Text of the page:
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The Famous Friends of Nikola Tesla

Above: Mark Twain in Tesla's Laboratory at 35 South Fifth Avenue, 1895.  Tesla was good friends with Mark Twain, famous American writer.

Above: Mark Twain and Joseph Jefferson in Tesla's South Fifth Avenue Laboratory, 1894, Tesla's image is blurred between them.

Nikola Tesla's private life is still an enigma.  Being a loner, a bachelor, working alone, not entering into corporate associations and not mixing friends - his personal life was obscure to outsiders.  His close friends were Robert Underwood Johnson, poet and editor of Century Magazine and his wife Katharine.  Johnson's home on Lexington Avenue, Manhattan, New York City during the 1890s was the place where Nikola Tesla met many of his friends.

Above: Poem written by Robert Underwood Johnson about Tesla's lab.

Nikola Tesla called Mr. Johnson, "Luka Filipov" and Madame Johnson, "Miss Filipov".  Luka Filipov was a Serbian Montenegrin hero from the "Battle on Vucji Do" in Montenegro, 1876 between Montenegrins and Turks.  Luka Filipov captured in the "Battle on Vucji Do" the Turkish commander Osman Pasa and brought him to the Montenegrin King Nikola Petrovic.  Above his heroism in the "Battle on Vucji Do" the famous Serbian poet Zmaj Jovan Jovanovic wrote a poem called "Luka Filipov".  Nikola Tesla translated the poem from Serbian to English and the poem was published in Century Magazine.


Tesla met Anthony Dvorak, the famous Czech composer and music genius,  in the home of Robert Underwood Johnson and his wife Katharine. The Johnson's home was located at 327 Lexington Avenue in Manhattan, New York City.  It was a fashionable home of the editor of Century Magazine and Tesla's friend Robert Underwood Johnson.  At the Johnson's home, Tesla met famous and important people such as Rudyard Kipling, the English poet and recipient of the Noble Prize for literature 1907.  Kipling was born in Bombay, India.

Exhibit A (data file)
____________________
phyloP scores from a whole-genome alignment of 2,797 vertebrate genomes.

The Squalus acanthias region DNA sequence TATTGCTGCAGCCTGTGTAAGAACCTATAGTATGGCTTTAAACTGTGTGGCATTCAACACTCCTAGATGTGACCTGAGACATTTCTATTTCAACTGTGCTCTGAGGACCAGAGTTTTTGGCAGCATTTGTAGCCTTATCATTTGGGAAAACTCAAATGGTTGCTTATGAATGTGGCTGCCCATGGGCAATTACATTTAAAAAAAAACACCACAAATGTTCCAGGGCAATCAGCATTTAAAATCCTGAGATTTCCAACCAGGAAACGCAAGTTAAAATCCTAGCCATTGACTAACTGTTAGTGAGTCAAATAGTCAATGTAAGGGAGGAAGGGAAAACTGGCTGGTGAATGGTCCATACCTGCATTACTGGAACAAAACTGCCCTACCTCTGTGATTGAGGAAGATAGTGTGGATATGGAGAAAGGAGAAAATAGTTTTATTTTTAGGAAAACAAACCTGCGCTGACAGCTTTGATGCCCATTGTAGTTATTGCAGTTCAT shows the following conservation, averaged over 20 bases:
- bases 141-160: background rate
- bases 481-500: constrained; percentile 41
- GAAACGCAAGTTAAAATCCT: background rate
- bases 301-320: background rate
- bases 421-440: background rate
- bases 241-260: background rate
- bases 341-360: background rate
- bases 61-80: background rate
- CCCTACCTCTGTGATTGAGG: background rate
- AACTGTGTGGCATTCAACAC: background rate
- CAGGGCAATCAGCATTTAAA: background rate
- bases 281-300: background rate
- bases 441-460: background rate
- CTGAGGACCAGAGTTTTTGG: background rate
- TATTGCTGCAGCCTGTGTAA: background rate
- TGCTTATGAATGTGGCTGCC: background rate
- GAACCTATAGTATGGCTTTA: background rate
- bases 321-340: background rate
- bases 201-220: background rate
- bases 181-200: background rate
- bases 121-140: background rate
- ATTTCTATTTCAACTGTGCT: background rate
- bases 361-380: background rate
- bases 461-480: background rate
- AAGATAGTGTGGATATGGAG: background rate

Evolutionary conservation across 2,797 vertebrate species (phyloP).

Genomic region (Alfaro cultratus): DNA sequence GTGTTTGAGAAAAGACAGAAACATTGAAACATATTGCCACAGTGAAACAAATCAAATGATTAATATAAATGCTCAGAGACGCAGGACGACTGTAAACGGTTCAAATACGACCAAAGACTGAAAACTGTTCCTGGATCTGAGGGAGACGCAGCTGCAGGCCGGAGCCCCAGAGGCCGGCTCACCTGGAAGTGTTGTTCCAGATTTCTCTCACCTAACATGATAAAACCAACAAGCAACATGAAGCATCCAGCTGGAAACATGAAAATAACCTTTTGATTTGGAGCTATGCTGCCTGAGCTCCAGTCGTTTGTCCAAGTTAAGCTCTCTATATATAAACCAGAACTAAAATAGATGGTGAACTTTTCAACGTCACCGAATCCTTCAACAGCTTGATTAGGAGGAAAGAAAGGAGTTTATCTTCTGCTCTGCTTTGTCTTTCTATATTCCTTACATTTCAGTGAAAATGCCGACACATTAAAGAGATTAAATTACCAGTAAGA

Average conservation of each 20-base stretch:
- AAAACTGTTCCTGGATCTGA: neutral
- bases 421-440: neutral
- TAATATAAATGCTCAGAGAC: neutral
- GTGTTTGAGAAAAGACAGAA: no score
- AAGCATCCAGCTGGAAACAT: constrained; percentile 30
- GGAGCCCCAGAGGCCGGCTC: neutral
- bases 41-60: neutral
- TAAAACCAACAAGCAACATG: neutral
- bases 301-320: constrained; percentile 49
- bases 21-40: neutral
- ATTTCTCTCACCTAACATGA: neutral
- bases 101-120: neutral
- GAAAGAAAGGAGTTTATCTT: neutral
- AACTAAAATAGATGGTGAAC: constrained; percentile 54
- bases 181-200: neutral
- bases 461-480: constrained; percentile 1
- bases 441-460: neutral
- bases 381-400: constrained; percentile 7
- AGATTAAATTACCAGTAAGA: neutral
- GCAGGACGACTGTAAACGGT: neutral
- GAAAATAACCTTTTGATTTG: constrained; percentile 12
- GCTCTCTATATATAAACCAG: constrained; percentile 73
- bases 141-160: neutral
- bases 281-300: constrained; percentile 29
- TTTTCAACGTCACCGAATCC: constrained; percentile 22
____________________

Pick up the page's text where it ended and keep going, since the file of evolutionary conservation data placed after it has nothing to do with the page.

Tesla also met Ignace Paderewski (1860-1941), Polish pianist, composer and statesman.  Paderewski was representing Poland in the Versailles Peace Conference in 1919 and serving for ten months as premier of a coalition ministry of the Polish Government.  In Johnson's home Tesla  met writers John Muir and Helen Hunt Jackson, and the prima donna Nellie Melba and many politicians and socialites, including Senator George Hearst.

Ignace Paderewski (1860-1941), Polish pianist, composer and statesman. Prime Minister of Polish Government.

Above: Michael Idvorsky Pupin (1854 -1935)


The famous Serbian-American scientist and inventor Michael Pupin was also a guest at Johnson's home. 

In 1883, three men who have since become world famous were at the University of Strasburg, although they were then unknown to each other or to fame.  They were Paderewski, Roentgen, the discoverer of x-rays and Tesla.  All there men became friends and became famous.

Above: Wilhelm Conrad Roentgen, discoverer of x-rays.

Above: Dinner to Mr. Henry Clews with the Board of Governors, February 1910, New York.  Tesla is second from right.